A languid Saturday morning this past weekend fell by the wayside by 10am and I was off for roadly distractions, my rolling man cave. First went to pick up the ashes of my sis-in-law Marsha's dog Blossom. I went to the vet's office and bluntly said, “I'm here to pick up remains for Blossom.” They were touchingly somber and tender with me, which was nice if misplace given that I had no feelings whatsoever for this dog, not knowing it from Adam since there are so many dogs at Marsha's. They had no way of knowing it wasn't my dog of course.
Then off to Grandview to buy a Christmas gift. Arrived before the 11am opening - surprised by this and by stores that open on weekends at 11 instead of 10; seems awfully late. Went to nearby Grandview Grind - who doth not love a coffee shop? My dog is in the car along busy Grandview Avenue, and snow is falling outside the myriad of windows. Coffee shops - the new man caves? At least the clientele here is overwhelming male and technopiliac. The sine na qua of the new breed of coffee shop is the presence of comfortable leather chairs, big and inviting. Black and white artistic photos on the walls. Given the risk-aversion of the 21st century, this is likely the answer to 19th century's opium dens.
I recall what Lino Rulli said yesterday, about how he said he would simultaneously be extremely fun for kids to be with but also hire a nanny to take care of them 95% of the time.
Took dog Buddy a short walk in nothing less than frigid weather: 22 degrees but with the punishing 18-20mph winds it has a wind chill of 7. But I was extremely warmly dressed, donning even a ski mask. Buddy seemed pretty inured to the cold. Amazing they can shrug off a 60-degree drop in felt temperature. The highlight for me was witnessing a shocking climatical event: briefly there was a patch of blue sky. Real, live blue sky amid the Victorian gray!
The annual Messiah concert was excellent as always. In fact it improves with age. Even the slower sections were so much more meaningful and peace-inducing compared to the old days when the music other than the Hallelujah Chorus was unfamiliar.
Wouldn't be the Christmas season without that delicious, inspiring, goosebump inducing masterpiece. And oh these voices, and of amateurs no less! Professional singers deserve so much more money and acclaim than folks who kick or throw balls in sports, given the way great music makes you feel. The chills from the sopranos singing And He Will Purify is as electrifying as a homer in the 9th, but longer lasting.
It's kind of interesting how “mixed” the message of the Old Testament and New is as far as the coming messiah. In one case, you have Isaiah saying, “Who can stand the refining fire?” and in the next, “unto us a child is given”. There's that familiar tension between an awesome, fearsome God who judges and inflicts pain that we may be cured, and the gentle, mild lamb who comes to us and forgives us unconditionally. Funny that tension is even be evident in today's gospel in which John the Baptist sends his disciples to ask if Jesus was the one to come or not. The NAB notes say: “The question probably expresses a doubt of the Baptist that Jesus is the one who is to come (cf. Mal 3:1) because his mission has not been one of fiery judgment as John had expected (Mt 3:2).”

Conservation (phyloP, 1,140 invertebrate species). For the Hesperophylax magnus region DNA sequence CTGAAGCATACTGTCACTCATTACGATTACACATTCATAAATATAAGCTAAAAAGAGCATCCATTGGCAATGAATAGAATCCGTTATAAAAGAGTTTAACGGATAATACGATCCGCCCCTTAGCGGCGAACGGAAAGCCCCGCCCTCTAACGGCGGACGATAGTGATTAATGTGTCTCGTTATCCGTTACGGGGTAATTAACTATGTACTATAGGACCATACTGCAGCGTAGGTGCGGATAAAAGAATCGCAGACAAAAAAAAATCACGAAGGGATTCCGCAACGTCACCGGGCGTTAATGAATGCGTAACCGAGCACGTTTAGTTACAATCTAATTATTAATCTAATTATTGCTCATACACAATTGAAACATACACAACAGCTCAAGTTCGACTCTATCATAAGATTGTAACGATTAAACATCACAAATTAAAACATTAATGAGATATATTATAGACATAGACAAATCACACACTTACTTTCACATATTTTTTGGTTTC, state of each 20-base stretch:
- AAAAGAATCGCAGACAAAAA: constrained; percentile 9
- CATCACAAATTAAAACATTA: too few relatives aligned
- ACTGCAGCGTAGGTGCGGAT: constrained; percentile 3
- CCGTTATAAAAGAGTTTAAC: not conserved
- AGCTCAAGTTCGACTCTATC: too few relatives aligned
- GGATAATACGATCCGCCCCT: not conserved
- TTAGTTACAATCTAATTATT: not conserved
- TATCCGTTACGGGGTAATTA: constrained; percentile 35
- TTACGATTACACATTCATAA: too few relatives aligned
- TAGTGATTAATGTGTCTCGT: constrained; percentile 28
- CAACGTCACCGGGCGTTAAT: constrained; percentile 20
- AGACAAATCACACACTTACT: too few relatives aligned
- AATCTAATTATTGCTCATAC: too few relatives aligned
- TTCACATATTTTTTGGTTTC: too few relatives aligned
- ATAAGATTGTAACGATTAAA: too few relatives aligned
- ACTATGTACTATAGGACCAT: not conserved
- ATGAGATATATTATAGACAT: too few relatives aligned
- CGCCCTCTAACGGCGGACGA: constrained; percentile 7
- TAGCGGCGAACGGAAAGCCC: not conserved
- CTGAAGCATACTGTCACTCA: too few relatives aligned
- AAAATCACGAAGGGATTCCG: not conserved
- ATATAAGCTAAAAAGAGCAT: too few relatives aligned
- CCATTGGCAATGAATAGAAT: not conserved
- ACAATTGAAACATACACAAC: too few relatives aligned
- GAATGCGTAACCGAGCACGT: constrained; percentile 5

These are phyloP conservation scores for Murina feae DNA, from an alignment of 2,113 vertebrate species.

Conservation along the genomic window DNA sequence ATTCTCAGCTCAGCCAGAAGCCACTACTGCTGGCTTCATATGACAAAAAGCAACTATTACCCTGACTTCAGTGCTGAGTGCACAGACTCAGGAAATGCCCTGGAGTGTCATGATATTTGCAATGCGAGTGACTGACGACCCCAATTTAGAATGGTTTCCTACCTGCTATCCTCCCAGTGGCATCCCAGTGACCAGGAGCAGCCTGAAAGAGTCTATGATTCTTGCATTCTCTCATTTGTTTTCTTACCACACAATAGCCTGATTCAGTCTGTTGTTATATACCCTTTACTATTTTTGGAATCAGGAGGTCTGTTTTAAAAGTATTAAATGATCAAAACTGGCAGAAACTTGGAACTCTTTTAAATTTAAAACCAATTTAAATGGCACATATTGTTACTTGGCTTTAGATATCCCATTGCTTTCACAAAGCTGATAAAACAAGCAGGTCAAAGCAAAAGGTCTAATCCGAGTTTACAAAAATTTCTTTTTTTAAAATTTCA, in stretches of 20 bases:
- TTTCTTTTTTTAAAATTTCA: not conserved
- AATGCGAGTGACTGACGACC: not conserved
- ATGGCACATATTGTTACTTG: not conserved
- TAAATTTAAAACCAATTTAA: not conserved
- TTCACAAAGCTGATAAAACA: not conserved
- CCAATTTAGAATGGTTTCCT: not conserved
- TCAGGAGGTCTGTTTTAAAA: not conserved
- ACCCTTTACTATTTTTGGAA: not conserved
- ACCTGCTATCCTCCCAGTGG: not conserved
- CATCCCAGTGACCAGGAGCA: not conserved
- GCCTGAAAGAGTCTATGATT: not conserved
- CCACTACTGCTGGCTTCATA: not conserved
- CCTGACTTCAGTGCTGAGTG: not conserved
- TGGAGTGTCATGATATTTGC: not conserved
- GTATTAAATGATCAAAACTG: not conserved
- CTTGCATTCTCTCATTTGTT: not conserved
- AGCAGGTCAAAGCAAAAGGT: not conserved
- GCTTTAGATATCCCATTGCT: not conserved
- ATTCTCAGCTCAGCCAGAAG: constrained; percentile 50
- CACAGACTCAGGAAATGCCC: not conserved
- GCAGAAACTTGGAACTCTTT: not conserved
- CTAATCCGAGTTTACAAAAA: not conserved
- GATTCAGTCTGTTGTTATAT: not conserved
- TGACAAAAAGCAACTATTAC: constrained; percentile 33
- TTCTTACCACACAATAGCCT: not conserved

This interview with bestselling novelist Amy Tan rings with me.:
Q: If you could bring back to life one deceased person, who would it be and why?*
A: My grandmother. She’s someone I never met, and I would’ve loved to have met her. She’s been a huge influence on our entire family, not just me. She is a mystery. It’s not clear exactly what about her is truth and myth. A lot has been myth, and I’m uncovering what some of those are. She had attitudes that influenced my mother, and they lie within me. So I wanted to know what in me has been passed to me by my grandmother.
Just the most fragment of morning moments today reading Goldfinch, a novel getting a lot of Catholic press of late, particularly in First Things and mentioned favorably by one Eve Tushnet. The author is Catholic and the book a bit controversial given the nihilism within (although that seems hardly different from any other modern novel). But the author can write and I enjoyed reliving my Metropolitan Museum of Art visit through the eyes of one of her characters.
Fondled the NOAB (New Oxford Annotated) some last night and this morning. It's so obvious that my favorite Bible is the last one I've purchased. But really the Knox and the Message are the ones that really give a vivid newness to even familiar Scripture. I always enjoy those little prefaces on different books of the Bible; today read about how the editors of NOAB reconciled Paul's writings with James's.
Great couple Marian holidays of late! Immaculate Conception on the 8th and then Guadalupe on the 12th. Say what you will about Mexico's dysfunctions political and economic, they'll always have the Virgin of Guadalupe. It feels sort of right that rich North America takes a back seat to poor South America in that way. The first shall be last. But my own tendency to think that “Mexicans have bragging rights” regarding the apparition and tilma is not the way Pope John Paul II or Pope Francis viewed it and instructed us to view it. They both attribute the Marian gift to all the Americas, uniting us North and South. Which seems right. We in the US can participate in the devotion as well! I went out on YouTube and found a 2007 video of the basilica where the tilma image resides and everyone singing a Marian hymn famous to them (not familiar to me). Amazing to think that I'd been to that very basilica and seen that miraculous image!